< start="36.15" dur="2.43">occupied territories.>

< start="38.58" dur="1.74">Alarmed by the plunder, the Allies>

< start="40.32" dur="1.92">created a special unit to safeguard>

< start="42.24" dur="2.58">Europe's historic treasures.>

< start="44.82" dur="2.7">The Monuments Men were on the front lines>

< start="47.52" dur="2.13">of cultural preservation in the midst>

< start="49.65" dur="2.308">of unimaginable destruction.>

< start="51.958" dur="2.692">>

< start="54.65" dur="3.78">We've invited Pruit, an art lover and history buff,>

< start="58.43" dur="3">to meet director Kate Haw.>

< start="61.43" dur="2.19">KATE HAW: Don't know if you've ever heard of Rose Valland.>

< start="63.62" dur="1.02">PRUIT ALLEN: Mm-mm.>

< start="64.64" dur="2.14">KATE HAW: Does she look like the hero of a spy story to you?>

< start="66.78" dur="1.266">PRUIT ALLEN: No.>

< start="68.046" dur="3.704">XAVIER CARNEGIE: Rose Valland worked at the Jeu de Paume.>

< start="71.75" dur="2.61">She was the only French citizen the Nazis>

< start="74.36" dur="3.75">allowed to stay at the museum during the occupation.>

< start="78.11" dur="2.31">They thought Valland was harmless,>

< start="80.42" dur="2.61">but little did they know.>

< start="83.03" dur="3.09">KATE HAW: She took copious notes and photographs,>

< start="86.12" dur="5.07">and recorded where all of the works of art were being hidden.>

< start="91.19" dur="2.94">She was very unassuming, and that>

< start="94.13" dur="2.1">probably worked in her favor.>

< start="96.23" dur="3.01">And they didn't know that she understood German.>

< start="99.24" dur="1.16">XAVIER CARNEGIE: Valland secretly>

< start="100.4" dur="2.46">tracked details regarding art shipments>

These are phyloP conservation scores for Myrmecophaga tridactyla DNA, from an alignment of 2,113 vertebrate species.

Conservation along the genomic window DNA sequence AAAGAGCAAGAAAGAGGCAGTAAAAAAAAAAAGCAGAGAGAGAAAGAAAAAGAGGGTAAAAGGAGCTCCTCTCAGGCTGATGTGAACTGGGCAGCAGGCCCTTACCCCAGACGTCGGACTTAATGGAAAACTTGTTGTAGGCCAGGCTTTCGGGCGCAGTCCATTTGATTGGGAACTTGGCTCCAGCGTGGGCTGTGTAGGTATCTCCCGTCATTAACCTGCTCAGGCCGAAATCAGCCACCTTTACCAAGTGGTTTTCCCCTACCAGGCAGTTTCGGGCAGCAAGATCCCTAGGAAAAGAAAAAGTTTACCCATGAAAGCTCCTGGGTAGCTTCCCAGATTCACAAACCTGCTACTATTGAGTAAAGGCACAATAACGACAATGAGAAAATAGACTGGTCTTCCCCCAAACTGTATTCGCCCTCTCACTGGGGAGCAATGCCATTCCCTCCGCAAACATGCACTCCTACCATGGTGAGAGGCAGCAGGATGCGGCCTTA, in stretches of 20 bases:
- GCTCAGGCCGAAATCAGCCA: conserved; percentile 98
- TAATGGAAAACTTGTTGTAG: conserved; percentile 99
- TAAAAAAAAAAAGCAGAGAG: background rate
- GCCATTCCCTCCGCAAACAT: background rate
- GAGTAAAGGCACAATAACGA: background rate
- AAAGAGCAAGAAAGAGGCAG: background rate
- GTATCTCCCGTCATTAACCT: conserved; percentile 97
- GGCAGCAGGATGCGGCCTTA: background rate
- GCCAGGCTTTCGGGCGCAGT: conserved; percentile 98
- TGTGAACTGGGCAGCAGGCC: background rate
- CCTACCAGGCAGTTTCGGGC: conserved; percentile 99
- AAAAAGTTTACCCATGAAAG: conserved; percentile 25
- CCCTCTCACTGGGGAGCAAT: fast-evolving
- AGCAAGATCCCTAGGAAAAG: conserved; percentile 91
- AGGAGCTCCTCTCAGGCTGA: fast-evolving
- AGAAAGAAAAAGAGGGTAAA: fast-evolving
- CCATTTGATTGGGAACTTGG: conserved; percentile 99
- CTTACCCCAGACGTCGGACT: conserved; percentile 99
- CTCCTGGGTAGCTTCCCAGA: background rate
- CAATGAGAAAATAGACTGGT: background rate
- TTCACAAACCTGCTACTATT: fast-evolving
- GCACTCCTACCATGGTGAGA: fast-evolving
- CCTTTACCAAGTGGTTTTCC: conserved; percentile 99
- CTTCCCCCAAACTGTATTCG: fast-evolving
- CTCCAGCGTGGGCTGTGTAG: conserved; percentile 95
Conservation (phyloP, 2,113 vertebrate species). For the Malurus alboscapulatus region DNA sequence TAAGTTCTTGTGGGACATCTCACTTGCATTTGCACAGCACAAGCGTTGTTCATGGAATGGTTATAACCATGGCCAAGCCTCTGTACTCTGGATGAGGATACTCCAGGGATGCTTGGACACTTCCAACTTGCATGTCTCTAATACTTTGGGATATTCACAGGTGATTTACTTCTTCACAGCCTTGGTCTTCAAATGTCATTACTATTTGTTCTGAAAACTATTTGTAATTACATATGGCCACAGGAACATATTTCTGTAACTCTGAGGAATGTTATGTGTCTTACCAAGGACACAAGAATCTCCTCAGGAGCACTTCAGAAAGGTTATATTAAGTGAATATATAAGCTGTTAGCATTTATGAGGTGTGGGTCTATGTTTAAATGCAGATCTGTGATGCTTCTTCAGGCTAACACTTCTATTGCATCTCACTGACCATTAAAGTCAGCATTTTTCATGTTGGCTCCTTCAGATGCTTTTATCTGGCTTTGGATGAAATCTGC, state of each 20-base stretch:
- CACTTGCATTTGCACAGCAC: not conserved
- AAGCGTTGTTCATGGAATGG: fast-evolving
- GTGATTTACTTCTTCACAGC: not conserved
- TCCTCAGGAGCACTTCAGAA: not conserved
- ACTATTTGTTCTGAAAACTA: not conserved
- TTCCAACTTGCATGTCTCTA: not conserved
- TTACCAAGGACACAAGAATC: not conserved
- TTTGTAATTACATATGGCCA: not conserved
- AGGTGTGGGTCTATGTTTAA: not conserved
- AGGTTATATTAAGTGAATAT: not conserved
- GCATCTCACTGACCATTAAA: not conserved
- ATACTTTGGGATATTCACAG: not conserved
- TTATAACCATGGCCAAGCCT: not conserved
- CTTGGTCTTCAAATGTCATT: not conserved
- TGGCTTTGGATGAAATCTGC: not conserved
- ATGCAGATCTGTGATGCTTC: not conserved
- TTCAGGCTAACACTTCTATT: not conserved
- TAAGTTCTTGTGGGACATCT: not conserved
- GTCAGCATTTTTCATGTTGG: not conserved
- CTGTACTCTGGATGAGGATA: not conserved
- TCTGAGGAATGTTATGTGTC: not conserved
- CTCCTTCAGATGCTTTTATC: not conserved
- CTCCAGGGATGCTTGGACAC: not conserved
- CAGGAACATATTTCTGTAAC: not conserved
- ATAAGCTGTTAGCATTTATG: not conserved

< start="102.86" dur="3.15">being sent to Nazi repositories in Germany.>

< start="106.01" dur="2.76"> In August of 1944, an American soldier>

< start="108.77" dur="1.98">named James Rorimer came to Paris>

< start="110.75" dur="2.41">to help with the liberation of the city.>

< start="113.16" dur="2.6">XAVIER CARNEGIE: Second Lieutenant James Rorimer>

< start="115.76" dur="2.91">was one of the Monuments Men tasked with finding>

< start="118.67" dur="1.71">Europe's stolen art.>

< start="120.38" dur="3.57">He met Rosa Valland at the Jeu de Paume Museum>

< start="123.95" dur="2">during his search.>

< start="125.95" dur="2.74">Rorimer suspected Valland could lead the Allies>

< start="128.69" dur="2.16">to the hidden works, but they both had>

< start="130.85" dur="2.8">to learn to trust each other.>

< start="133.65" dur="2.91">KATE HAW: These are James Rorimer's memoirs.>

< start="136.56" dur="3.21">And in it, he recounts how long it took>

< start="139.77" dur="2.25">to gain Rose Valland's trust.>

< start="142.02" dur="1.77">He knew that she had information that>

< start="143.79" dur="1.86">would be very valuable to the Monuments Men>

< start="145.65" dur="1.625">in recovering these works of art.>

< start="147.275" dur="2.905">XAVIER CARNEGIE: But he didn't know how valuable.>

< start="150.18" dur="3.33">Valland had risked everything to steal a crucial piece>

< start="153.51" dur="2.43">of evidence from the personal scrapbook>

< start="155.94" dur="3.64">of a Nazi chief of staff.>

< start="159.58" dur="3.98">KATE HAW: She gave him this photo of Neuschwanstein Castle.>

< start="163.56" dur="2.55">She's written on the back of it, and it says>

< start="166.11" dur="1.41">here the deposits in Füssen.>

< start="167.52" dur="2.28">This is the town near the castle.>

< start="169.8" dur="3.12">So at that point, Rorimer knows he's got to get to this work>

< start="172.92" dur="1.6">as fast as he can.>

< start="174.52" dur="1.91">XAVIER CARNEGIE: When the Monuments Men reached>

< start="176.43" dur="2.4">Neuschwanstein, they discovered over>

< start="178.83" dur="3.75">20,000 pieces of priceless art, jewelry,>

< start="182.58" dur="2.22">and furniture hidden inside.>

< start="184.8" dur="4.83">It took them months just to clear everything out.>

< start="189.63" dur="3.33">In 1945, Rose Valland joined the Monuments Men>

< start="192.96" dur="2.77">in Germany to help ensure the proper restitution>

< start="195.73" dur="0.8">of the artwork.>

< start="196.53" dur="2.85">>

< start="199.38" dur="3.48">And although many artworks are still missing today,>

< start="202.86" dur="3.42">they eventually succeeded in returning more than 5 million>

< start="206.28" dur="2.7">objects to their rightful owners,>

< start="208.98" dur="3.96">thanks to the brave determination of Rose Valland>

< start="212.94" dur="3.57">and others like her to defy the Nazi regime>

< start="216.51" dur="4.46">and help save Europe's cultural heritage.>